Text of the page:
Chen et al.[8] opined that T-cell lymphoblastic leukemia/lymphoma should be deliberated in young patients with mediastinal mass with pleural effusion showing predominant small-to-medium-sized lymphoid cells with round-to-oval convoluted nuclei and fine chromatin with frequent mitosis and karyorrhexis. “Hand-mirror” cells have nuclear and cytoplasmic extensions involving one pole of the cell and had in the past been classically described in acute lymphoblastic leukemia. They have now also been observed in other lymphomas such as cutaneous natural killer cell lymphoma, Ki-1 lymphoma, Burkitt's lymphoma, B-Cell lymphomas with surface IgM-lambda, and with acute granulocytic/myelomonocytic leukemias.[9]

Peripheral T-cell lymphoma (PTCL), NOS show monomorphic, intermediate-sized lymphoid cells with scant cytoplasm and irregular convoluted nuclear contours with some mimicking multilobate “flower cells.”[10] Follicular lymphoma (FL) in effusion cytology shows small-sized lymphoid cells with cleaved nuclei.[5] As was observed in our case, size is an important criteria to distinguish these two variants on morphologic grounds. In addition, accompanying cells– neutrophils, eosinophils are more common with PTCL than FL.

Acute and chronic leukemias rarely present as effusions. The presence of large-sized myeloblasts with enlarged indented nuclei, fine chromatin, 1 or more prominent nucleoli with moderate amount of lightly basophilic cytoplasm is a diagnostic pointer. These cells may be seen in clusters as well.[11]

Myeloma presenting as pleural/peritoneal effusion is extremely rare. The presence of atypical plasma cells with dense cytoplasm, inconspicuous perinuclear hof, eccentric pleomorphic nuclei with coarse chromatin, and prominent nucleoli are useful diagnostic features.[12] The authors also observed occasional binucleate cells.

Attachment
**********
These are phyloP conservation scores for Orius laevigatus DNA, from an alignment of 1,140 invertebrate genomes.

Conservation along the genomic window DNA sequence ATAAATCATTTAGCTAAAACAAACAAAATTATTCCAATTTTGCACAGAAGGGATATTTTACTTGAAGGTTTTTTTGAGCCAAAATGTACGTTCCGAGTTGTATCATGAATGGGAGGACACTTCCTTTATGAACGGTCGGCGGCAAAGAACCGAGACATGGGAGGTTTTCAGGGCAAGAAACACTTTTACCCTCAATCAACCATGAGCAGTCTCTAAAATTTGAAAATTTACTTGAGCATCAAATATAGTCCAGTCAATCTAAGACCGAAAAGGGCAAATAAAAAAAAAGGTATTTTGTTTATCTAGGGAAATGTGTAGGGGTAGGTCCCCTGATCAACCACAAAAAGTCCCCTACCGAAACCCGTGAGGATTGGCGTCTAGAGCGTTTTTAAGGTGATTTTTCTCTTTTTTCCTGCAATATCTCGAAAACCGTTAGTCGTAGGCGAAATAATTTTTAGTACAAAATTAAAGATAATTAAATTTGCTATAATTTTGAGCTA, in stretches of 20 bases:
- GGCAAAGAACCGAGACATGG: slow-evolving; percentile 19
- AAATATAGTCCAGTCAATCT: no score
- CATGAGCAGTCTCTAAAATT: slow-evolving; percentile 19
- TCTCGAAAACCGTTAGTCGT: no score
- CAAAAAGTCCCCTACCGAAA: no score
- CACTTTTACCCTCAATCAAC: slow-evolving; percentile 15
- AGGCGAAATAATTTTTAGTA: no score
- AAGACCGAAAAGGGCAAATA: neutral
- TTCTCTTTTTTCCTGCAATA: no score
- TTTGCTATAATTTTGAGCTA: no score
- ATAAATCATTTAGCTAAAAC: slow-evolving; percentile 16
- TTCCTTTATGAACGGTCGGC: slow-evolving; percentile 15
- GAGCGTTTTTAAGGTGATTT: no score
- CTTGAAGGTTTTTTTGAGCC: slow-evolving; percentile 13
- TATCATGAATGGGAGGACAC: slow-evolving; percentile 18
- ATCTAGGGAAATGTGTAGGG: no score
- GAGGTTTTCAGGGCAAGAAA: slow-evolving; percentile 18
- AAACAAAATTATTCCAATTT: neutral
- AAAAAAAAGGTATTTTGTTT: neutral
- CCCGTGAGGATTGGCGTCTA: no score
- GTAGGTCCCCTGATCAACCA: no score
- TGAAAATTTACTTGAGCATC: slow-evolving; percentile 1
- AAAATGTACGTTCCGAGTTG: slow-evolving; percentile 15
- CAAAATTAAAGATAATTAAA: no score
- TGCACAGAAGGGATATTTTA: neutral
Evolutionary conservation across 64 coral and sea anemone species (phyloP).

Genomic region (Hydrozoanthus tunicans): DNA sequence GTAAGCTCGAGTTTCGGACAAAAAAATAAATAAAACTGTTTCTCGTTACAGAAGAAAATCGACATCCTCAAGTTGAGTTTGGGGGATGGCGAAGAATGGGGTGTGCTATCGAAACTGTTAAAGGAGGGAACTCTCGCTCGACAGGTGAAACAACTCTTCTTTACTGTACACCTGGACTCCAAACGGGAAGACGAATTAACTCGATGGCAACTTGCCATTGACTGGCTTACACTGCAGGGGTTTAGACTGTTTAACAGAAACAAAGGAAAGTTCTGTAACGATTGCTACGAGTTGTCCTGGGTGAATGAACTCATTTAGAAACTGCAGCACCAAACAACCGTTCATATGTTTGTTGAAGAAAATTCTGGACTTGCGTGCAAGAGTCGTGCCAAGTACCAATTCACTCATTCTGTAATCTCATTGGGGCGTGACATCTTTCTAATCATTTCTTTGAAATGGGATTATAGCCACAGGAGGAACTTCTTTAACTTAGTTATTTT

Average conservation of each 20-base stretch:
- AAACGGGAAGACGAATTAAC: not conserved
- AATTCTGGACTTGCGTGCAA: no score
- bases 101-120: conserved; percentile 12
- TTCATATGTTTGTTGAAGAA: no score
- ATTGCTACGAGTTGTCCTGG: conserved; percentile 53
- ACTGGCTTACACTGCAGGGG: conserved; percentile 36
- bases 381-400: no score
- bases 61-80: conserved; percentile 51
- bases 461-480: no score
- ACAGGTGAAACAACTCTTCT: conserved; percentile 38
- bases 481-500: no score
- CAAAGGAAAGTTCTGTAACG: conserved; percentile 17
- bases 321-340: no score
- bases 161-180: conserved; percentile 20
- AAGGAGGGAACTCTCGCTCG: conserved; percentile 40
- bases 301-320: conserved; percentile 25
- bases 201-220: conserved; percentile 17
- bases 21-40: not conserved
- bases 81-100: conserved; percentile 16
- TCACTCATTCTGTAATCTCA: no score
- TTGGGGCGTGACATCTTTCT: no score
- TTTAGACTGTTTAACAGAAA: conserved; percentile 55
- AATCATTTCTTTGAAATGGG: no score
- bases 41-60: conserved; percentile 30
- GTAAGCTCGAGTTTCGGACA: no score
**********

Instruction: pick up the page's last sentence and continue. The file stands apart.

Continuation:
Other subtypes of HLNs reported in literature include: Anaplastic large-cell lymphoma, with intermediate to large cells with irregular nuclei, RS-like cells, and cells with wreath-like arrangement of nuclei.[13] Marginal zone lymphoma (MZL) shows small- to intermediate-sized cells with round nuclei. Plasmacytoid differentiation and emperipolesis are peculiar features described in MZL.[14],[15]

Differential diagnosis includes reactive lymphocyte-rich effusions, other small round cell tumors, poorly differentiated adenocarcinoma, and PEL. Reactive lymphocyte-rich effusions can be cellular and very difficult to differentiate from low-grade lymphoma on cytomorphology alone. Immunocytochemistry (ICC) or flow cytometry studies may be useful in this regard as benign lymphocyte-rich effusions consist predominantly of T-cells.[16] Other small round cell tumors such as small cell neuroendocrine tumors rarely involve peritoneal cavities. Poorly differentiated adenocarcinoma will show nuclear pleomorphism and at least focal acinar arrangement of cells. PEL is a rare type of NHL with involvement of serous cavities without lymphadenopathy. It affects immunosuppressed patients and human herpesvirus (HHV 8) is considered to be the etiological agent.[17] This lymphoma is associated with a very poor prognosis. In all cases in this study, there was either nodal or bone marrow involvement thus ruling out possibility of PEL. The cells are large (2–2.5 times the size of SLN), with high N: C ratio, round to convoluted nuclei, coarse chromatin, with amphophilic to basophilic cytoplasm (plasmablastic); binucleate and multilobate nuclei are also seen.[18]